26 Nov, 2020
We lose flexibility, balance and strength, especially once we hit our 30s and the aches and pains pop up out of nowhere. Want an easy way to keep your body in shape as the decades roll by? Yoga is the answer. It’s a low impact way to strengthen and stretch and can be done anytime and just about anywhere. Ayush Kumar, a Yoga expert discusses Yoga Asanas for anti-ageing.
This pose will help you develop an awareness of postural tendencies.
Stand on a yoga mat or on the floor with feet parallel and together or hip-width apart, arms hanging on the sides. Focus on the feet and how your body weight is distributed. Without lifting the soles of your feet off the floor, shift forward, backward and side to side to move your body weight until you bring it to centre. Moving your attention up the body, feel that your hips are stacked over your ankles and shoulders over the hips. Move the chin back. Aim to find an equilibrium that means you use as little muscle strength as possible to stand. Imagine that a string is pulling you up from the crown of your head.
Tree pose is a simple balancing posture that will help you maintain your abilities. Stand and shift most of your body weight onto the left leg. Bring your hands to prayer position in front of the chest. Come onto the toes of the right foot and open the right hip and leg.
If your balance seems unsteady, keep your right toes on the floor, right heel against the inside of the left calf. If you feel stable here, lift the right foot off the floor and place it against the inside of the left calf or thigh. Be careful not to press against the knee. Take a few breaths, then slowly lower and repeat on the second side.
Stand with your feet together and arms at sides. Keeping the knees and feet together, sit back as though you were going to sit in a chair. Only go as far as you are comfortable and balanced, but do try to challenge your muscles. To protect the knees, make sure they are behind the toes and not moving forward. At the same time, reach the arms straight in front of you to help with balance. If it is easier to balance, you can do this pose with feet hip-width apart, just be sure the knees are pointed in the same direction as the toes and not caving inward.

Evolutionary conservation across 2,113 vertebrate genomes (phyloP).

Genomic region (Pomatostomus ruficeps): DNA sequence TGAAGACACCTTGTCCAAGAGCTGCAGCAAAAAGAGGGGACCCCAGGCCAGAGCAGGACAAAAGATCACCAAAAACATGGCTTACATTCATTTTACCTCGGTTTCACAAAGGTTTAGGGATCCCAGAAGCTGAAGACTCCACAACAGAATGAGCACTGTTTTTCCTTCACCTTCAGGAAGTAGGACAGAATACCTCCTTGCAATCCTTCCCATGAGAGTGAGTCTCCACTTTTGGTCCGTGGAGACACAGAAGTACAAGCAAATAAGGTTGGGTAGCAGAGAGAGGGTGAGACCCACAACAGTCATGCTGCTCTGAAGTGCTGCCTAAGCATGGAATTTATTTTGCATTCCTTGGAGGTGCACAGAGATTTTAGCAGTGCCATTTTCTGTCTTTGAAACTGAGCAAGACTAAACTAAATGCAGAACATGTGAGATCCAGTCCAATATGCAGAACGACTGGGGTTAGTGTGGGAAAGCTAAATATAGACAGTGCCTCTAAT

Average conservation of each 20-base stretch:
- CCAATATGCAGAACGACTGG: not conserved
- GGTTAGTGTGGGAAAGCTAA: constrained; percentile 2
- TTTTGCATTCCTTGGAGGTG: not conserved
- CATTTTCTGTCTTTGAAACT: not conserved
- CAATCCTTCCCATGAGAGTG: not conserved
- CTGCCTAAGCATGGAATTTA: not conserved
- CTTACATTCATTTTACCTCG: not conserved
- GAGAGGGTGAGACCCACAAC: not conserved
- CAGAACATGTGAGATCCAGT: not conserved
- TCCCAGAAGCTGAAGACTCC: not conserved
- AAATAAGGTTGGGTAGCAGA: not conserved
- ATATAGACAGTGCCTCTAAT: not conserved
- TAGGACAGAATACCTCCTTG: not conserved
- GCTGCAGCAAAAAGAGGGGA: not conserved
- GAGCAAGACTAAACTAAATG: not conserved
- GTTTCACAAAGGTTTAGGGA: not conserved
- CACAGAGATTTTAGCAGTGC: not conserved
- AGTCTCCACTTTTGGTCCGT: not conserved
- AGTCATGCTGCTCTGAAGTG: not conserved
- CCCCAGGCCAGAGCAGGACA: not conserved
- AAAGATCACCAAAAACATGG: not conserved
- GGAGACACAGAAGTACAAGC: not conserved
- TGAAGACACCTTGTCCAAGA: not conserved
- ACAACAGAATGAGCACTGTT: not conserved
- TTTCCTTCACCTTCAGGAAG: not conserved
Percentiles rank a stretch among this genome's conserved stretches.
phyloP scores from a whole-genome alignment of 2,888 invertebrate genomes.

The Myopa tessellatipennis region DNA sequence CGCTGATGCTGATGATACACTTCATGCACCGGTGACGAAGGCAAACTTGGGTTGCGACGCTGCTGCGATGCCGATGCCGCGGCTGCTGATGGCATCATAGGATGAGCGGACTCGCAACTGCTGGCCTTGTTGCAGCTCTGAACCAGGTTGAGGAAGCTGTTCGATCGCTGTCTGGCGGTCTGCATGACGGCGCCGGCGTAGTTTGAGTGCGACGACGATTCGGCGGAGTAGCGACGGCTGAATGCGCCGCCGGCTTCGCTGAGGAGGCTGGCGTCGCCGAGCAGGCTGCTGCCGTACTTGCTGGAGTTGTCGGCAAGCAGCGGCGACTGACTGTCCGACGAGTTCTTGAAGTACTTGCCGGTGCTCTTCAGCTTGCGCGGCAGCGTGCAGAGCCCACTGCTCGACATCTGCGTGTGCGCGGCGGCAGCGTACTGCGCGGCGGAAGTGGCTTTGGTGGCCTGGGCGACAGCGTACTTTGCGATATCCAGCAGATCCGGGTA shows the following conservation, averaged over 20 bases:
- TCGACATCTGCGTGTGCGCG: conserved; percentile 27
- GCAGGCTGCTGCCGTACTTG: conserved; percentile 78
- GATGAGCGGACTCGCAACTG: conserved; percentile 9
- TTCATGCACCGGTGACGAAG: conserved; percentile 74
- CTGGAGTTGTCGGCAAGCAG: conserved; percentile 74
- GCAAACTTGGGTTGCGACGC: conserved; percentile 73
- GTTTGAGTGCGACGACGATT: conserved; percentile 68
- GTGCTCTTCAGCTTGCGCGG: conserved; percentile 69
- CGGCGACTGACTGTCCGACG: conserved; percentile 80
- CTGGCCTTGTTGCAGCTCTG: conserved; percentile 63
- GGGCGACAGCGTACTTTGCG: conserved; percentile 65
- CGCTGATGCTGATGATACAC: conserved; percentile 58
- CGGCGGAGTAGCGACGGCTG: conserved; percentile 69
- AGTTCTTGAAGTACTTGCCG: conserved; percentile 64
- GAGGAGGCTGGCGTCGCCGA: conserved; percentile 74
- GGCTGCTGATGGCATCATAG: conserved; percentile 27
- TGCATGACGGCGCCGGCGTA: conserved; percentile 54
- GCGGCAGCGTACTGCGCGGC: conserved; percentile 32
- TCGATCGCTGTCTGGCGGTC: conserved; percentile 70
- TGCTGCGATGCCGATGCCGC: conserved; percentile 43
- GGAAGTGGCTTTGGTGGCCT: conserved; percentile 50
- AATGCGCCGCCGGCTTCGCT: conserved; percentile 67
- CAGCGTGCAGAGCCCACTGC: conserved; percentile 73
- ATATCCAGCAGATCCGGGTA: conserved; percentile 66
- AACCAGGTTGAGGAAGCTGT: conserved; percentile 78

Start on hands and knees, with wrists under shoulders and knees under hips. Fingers should be spread wide and engaged, with middle fingers pointing forward. Look behind you and check that feet are about hip-width apart. Curl under the toes and reach the tailbone toward the ceiling. At this point, keep the heels high off the floor and keep a gentle bend in the knees. Gently straighten the knees and lower the heels towards the floor until you feel a soft stretch in the back of the legs and in the back. If it feels too strong, bend the knees again until you are more comfortable. Rather than dumping all the weight onto the shoulders, aim to balance it between your hands and feet. Engage the hands and arms, as though you were reaching forward with your hands. Bring the belly button toward the spine and engage the core.
This pose works your upper body and core strength, both of which can decline as we age. Start on hands and knees, making sure that wrists are directly under shoulders and hands are engaged. For level one, walk back on your knees until there is a fairly straight line from the knees to the shoulders. Bring your belly button toward the spine and use your core muscles to keep the hips from sinking. Make sure the wrists are still directly under the shoulders. For level two, come off your knees and onto your toes so that the entire body is in a straight line from shoulders to heels. If this pose hurts the wrists, come down onto the forearms instead, with your hands clasped and elbows under shoulders.
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